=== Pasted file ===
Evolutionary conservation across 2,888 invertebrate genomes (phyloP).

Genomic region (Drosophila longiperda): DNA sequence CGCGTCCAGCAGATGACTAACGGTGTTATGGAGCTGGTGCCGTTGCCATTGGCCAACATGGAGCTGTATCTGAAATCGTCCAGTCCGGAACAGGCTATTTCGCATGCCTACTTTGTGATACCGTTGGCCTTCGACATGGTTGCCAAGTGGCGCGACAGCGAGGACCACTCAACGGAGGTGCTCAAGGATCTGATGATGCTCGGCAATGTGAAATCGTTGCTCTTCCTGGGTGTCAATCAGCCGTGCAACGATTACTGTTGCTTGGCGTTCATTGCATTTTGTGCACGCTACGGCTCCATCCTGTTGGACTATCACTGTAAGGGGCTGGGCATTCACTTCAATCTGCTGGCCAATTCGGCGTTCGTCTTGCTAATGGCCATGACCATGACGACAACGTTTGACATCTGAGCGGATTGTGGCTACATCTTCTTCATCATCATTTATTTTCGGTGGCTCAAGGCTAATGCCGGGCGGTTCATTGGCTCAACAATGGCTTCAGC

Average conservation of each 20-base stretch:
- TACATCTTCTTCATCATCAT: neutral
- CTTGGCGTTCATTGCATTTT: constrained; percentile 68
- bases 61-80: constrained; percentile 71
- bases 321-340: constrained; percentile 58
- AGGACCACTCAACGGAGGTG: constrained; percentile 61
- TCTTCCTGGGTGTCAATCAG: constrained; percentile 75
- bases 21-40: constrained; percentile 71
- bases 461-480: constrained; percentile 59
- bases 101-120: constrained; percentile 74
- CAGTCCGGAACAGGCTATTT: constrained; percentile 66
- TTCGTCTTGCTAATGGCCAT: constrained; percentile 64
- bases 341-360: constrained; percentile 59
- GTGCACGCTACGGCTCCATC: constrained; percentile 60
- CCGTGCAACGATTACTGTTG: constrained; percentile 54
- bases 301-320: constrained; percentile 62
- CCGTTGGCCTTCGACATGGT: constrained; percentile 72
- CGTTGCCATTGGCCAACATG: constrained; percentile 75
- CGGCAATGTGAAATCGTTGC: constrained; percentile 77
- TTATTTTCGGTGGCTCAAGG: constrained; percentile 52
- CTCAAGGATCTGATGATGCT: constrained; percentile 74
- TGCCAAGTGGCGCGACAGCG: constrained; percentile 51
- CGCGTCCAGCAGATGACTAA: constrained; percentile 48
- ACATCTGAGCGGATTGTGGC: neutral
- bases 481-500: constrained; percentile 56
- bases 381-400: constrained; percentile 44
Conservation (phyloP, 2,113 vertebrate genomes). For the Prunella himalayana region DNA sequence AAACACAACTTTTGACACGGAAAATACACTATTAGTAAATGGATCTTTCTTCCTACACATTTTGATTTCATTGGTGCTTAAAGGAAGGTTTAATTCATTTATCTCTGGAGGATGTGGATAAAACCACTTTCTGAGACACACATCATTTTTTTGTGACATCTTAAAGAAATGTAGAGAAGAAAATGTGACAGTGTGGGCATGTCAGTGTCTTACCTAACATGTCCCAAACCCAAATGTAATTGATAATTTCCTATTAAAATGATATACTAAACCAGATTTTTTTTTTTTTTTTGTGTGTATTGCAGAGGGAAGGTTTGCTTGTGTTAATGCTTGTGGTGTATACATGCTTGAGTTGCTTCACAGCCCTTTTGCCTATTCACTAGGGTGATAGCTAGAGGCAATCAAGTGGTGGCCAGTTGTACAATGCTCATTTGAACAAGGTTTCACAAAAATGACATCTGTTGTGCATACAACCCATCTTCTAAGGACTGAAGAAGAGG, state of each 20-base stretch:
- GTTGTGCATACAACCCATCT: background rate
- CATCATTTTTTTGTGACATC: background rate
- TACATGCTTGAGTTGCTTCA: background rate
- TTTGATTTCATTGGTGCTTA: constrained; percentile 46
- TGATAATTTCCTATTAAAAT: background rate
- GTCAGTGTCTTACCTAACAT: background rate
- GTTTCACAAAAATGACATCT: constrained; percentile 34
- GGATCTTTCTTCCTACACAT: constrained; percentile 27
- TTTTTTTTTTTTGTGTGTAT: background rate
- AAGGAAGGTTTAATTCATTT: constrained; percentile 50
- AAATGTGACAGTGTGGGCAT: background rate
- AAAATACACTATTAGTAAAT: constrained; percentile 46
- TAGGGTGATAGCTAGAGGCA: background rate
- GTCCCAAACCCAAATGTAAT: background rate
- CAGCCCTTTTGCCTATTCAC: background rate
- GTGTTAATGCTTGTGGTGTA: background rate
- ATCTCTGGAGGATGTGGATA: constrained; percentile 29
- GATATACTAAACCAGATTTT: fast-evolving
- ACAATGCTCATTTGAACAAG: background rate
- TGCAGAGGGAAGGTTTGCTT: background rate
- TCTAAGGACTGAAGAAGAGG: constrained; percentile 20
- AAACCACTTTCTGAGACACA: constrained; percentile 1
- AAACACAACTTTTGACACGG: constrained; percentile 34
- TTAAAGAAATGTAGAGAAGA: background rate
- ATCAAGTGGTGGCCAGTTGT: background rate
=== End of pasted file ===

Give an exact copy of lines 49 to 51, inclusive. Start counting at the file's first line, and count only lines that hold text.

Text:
- TGCAGAGGGAAGGTTTGCTT: background rate
- TCTAAGGACTGAAGAAGAGG: constrained; percentile 20
- AAACCACTTTCTGAGACACA: constrained; percentile 1